Thursday, September 6, 2012

186. Let's not repeat years 2000-2008

Sometimes I wish we could experience parallel universes. For tough decisions, it would be insightful and interesting to witness the consequences of each possibility as they are played out in front of us. One of the unsettling and intricate parts of our lives is never knowing what "could have happened."

We have all probably done this from time to time. We wonder what if I would have done things differently--would I have gone to a different college, for example. Would I have met different people, leading to a different career, a different job, maybe even a different spouse and family?

A simple example in sports is the decision by a manager to give a player "a day off." One could easily wonder, what would have happened if he or she would have played? Would it have affected the outcome of the game, would the player have had the best game of his or her career--or the worst game, or maybe suffered a career ending injury. We just never know.

In analyzing the performance of President Obama and his quest for reelection, I find myself asking similar questions. Thus, if we could go back to 2008 and change the way everything happened--I wonder how things would have turned out. What if we had elected John McCain, or if Hillary Clinton would have won the Democratic primary? Moving forward, what about the decisions President Obama made--the stimulus package, passing healthcare reform and the bailouts? How has that affected where we are today?

To be fair, and I know Republicans are tired of hearing this, by 2009 the economy had been completely obliterated. We were losing more than 600,000 jobs per month, the auto industry and financial industry had failed, the housing market collapsed, manufacturing was in dire straits, and we were running up an incredible national debt with the wars in Iraq and Afghanistan. Personal finances were equally devastated-in addition to job losses, people found themselves with credit card and student loan debt they could not repay, upside down on their houses (which until then had been for many their only real form of savings), and they could not afford healthcare, or worse they had accumulated a significant amount of healthcare debt. Many had no choice but to choose bankruptcy.

We were, in the opinion of many, on the brink of financial collapse and potentially another major depression.

President Obama and Congress enacted a number of financial programs in an attempt to improve the economy. While the economy is ridiculously complex and there is only so much any one entity can do, programs such as the stimulus package, Obama care and downsizing government were embraced and ratified.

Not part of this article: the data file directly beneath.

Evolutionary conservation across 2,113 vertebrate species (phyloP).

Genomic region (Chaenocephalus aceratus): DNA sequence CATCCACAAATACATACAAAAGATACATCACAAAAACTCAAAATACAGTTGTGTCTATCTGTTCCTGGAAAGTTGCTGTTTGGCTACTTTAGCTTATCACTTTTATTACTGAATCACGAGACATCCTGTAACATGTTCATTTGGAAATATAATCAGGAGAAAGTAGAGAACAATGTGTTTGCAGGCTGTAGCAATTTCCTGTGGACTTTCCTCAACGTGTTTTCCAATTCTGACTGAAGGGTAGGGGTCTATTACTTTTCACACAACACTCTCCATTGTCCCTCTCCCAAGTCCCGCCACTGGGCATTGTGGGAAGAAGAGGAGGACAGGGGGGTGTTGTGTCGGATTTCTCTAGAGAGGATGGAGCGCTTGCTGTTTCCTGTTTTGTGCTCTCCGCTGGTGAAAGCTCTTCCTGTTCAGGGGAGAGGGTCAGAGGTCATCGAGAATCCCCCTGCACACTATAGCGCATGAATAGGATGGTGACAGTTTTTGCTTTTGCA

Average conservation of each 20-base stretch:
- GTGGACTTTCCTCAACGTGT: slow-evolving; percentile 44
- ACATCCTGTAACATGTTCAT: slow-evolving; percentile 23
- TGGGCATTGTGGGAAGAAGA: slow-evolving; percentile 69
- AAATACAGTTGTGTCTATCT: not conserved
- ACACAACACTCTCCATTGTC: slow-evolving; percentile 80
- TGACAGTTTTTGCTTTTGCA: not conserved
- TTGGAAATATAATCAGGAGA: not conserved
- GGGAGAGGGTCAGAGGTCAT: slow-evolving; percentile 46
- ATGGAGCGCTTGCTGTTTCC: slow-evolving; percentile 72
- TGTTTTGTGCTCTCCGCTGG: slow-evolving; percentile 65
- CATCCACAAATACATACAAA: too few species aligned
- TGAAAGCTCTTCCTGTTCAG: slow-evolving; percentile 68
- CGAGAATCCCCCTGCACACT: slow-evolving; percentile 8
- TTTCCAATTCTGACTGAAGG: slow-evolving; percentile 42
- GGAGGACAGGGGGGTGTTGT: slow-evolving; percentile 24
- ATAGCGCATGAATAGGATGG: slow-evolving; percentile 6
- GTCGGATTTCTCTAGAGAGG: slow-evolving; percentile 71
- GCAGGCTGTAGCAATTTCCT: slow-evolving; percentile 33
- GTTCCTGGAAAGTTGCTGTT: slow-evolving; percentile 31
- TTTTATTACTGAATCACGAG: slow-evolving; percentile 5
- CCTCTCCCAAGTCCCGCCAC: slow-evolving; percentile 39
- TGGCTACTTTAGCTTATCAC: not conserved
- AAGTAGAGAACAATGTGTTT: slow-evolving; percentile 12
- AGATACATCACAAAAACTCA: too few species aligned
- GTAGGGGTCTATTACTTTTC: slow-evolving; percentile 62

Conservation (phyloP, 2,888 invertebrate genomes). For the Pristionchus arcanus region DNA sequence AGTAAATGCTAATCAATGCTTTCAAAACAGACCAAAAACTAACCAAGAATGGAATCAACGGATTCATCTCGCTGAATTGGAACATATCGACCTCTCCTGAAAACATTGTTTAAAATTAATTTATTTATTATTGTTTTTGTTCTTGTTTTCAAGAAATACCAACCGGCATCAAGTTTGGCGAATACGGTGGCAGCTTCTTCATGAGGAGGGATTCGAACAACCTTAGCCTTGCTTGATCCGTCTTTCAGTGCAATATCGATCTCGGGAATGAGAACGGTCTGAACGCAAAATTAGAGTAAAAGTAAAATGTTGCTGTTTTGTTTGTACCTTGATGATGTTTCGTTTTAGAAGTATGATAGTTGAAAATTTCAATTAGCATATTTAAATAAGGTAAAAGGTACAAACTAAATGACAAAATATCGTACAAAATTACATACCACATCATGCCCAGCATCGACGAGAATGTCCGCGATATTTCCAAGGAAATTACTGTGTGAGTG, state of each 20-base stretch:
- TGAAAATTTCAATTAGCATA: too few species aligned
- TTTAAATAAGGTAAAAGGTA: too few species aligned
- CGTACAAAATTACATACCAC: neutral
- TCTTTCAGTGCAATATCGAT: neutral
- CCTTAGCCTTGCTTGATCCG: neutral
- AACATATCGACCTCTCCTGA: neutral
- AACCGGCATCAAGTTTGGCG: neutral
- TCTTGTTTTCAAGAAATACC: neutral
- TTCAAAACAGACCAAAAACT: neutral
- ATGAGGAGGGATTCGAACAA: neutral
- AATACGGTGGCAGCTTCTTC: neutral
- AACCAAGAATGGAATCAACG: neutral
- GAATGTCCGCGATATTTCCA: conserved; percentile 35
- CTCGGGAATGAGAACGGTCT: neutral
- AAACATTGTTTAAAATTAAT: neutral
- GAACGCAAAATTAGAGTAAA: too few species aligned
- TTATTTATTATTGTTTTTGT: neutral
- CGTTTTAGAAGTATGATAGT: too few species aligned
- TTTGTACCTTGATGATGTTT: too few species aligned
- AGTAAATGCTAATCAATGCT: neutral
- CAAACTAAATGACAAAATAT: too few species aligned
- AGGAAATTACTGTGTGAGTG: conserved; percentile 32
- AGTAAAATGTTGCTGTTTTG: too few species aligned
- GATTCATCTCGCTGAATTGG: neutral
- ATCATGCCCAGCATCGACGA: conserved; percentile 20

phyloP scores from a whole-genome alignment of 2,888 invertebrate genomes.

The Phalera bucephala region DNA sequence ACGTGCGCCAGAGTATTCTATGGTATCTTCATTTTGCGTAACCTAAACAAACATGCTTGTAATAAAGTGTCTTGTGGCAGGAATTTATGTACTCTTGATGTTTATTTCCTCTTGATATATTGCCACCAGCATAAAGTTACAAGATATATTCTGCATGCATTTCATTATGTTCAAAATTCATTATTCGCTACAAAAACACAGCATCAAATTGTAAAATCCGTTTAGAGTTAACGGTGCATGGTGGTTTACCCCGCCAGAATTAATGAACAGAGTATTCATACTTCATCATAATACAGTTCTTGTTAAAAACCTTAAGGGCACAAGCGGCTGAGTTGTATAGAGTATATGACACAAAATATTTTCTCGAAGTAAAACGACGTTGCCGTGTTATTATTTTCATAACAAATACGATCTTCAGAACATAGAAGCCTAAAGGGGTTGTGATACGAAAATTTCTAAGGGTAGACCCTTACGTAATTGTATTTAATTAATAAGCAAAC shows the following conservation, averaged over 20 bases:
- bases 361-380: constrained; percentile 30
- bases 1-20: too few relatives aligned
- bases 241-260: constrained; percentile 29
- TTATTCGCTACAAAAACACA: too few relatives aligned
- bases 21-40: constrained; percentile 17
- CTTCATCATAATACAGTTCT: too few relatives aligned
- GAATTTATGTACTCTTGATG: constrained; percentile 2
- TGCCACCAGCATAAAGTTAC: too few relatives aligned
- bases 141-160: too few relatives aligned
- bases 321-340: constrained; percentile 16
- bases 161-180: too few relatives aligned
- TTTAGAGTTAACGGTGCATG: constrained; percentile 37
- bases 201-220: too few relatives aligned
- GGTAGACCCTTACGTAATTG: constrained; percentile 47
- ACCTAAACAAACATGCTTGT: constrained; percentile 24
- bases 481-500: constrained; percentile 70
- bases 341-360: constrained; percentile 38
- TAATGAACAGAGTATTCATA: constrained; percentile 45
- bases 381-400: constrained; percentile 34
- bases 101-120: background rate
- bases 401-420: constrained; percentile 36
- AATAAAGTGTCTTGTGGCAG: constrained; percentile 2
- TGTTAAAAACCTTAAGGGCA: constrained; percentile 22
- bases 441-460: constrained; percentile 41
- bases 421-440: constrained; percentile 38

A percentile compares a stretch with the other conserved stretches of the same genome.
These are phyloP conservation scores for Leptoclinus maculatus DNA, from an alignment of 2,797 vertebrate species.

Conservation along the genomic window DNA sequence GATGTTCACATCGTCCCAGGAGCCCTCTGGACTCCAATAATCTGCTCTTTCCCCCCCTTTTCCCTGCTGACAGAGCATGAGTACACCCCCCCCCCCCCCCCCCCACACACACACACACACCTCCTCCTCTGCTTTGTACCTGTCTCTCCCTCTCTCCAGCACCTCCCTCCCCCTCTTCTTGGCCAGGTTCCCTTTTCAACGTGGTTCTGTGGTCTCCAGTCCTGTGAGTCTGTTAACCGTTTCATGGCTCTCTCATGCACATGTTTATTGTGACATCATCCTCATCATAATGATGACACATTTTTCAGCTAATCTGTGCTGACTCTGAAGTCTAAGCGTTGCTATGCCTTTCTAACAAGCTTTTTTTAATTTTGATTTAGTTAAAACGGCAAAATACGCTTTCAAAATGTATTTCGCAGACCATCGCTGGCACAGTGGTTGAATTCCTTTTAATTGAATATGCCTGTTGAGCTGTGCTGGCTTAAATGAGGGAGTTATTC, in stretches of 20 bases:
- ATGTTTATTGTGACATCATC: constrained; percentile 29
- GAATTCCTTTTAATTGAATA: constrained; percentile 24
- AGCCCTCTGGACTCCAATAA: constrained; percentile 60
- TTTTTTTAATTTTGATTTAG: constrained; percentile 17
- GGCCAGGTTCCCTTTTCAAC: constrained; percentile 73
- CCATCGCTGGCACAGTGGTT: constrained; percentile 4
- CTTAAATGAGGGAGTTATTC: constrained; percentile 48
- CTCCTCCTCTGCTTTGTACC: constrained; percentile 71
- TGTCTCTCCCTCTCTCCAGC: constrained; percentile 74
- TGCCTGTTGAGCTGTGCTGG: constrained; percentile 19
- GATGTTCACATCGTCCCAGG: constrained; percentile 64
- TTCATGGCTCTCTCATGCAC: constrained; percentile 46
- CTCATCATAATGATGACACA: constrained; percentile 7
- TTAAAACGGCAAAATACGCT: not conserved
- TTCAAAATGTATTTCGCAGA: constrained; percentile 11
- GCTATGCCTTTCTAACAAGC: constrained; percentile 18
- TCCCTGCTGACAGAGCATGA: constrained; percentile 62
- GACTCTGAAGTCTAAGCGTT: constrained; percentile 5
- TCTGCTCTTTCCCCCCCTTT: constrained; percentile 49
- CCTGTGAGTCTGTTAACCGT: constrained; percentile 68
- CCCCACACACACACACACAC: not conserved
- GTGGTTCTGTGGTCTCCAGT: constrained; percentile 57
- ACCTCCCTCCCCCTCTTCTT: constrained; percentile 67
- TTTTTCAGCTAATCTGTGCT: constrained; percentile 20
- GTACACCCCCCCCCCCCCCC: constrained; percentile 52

While no one can suggest that the economy is not better than it was four years ago, many feel that it has not improved quickly enough-particularly in consideration of President Obama's election. (Of course, for many, no matter what the president did, it would not be enough). Unemployment, though it has leveled off, is still too high, the housing market is only recovering slowly as the inventory of foreclosed houses dries up, and we still maintain considerable national debt. Interestingly, despite the effort to limit the influence of corporations and initiating financial reform, Wall Street and the stock markets are doing just fine.

What we do not have are parallel universes to judge the president's performance in comparison to what John McCain would have done, or even Hillary Clinton. Things might be much better, worse--or, about the same. Maybe President Obama saved the country from a devastating depression; maybe he missed an economic opportunity to improve the country. Nor do we have a crystal ball to see what will happen over the next four years if President Obama is reelected, or if Mitt Romney wins the election.

And this is a big decision; we must decide who we want to lead the next four years. It is not a referendum on President Obama; we cannot simply elect the "other guy" simply because we are not completely satisfied where the economy is today. We have to choose the candidate who we believe will make things better over the next four years. And of course, we must also consider the social values of both candidates-we do not live in silos.

We know where we are going with President Obama, and I expect that if reelected the economy will continue to improve--maybe even significantly as many are waiting on the election to move forward. Romney is an uncertainty. His policies are similar to those of the Bush era--most notably continued tax cuts for the wealthy and deregulation. More concerning, he seems to lack social values and his opinion on major issues changes as necessary. Unprincipled people cause me anxiety because they often end up being subservient to the influence of others-such as the interest of major corporations, Wall Street and the wealthy.

Regardless of how anyone decides, I hope that it is an informed decision. We cannot forget to ask which candidate and which party represents our financial and social interest. I hope people do not vote "anyone but Obama," without considering just who that anyone really is. We do not live in parallel universes, we do not get a "do over." And we definitely do not want to do 2000 to 2008 over again.

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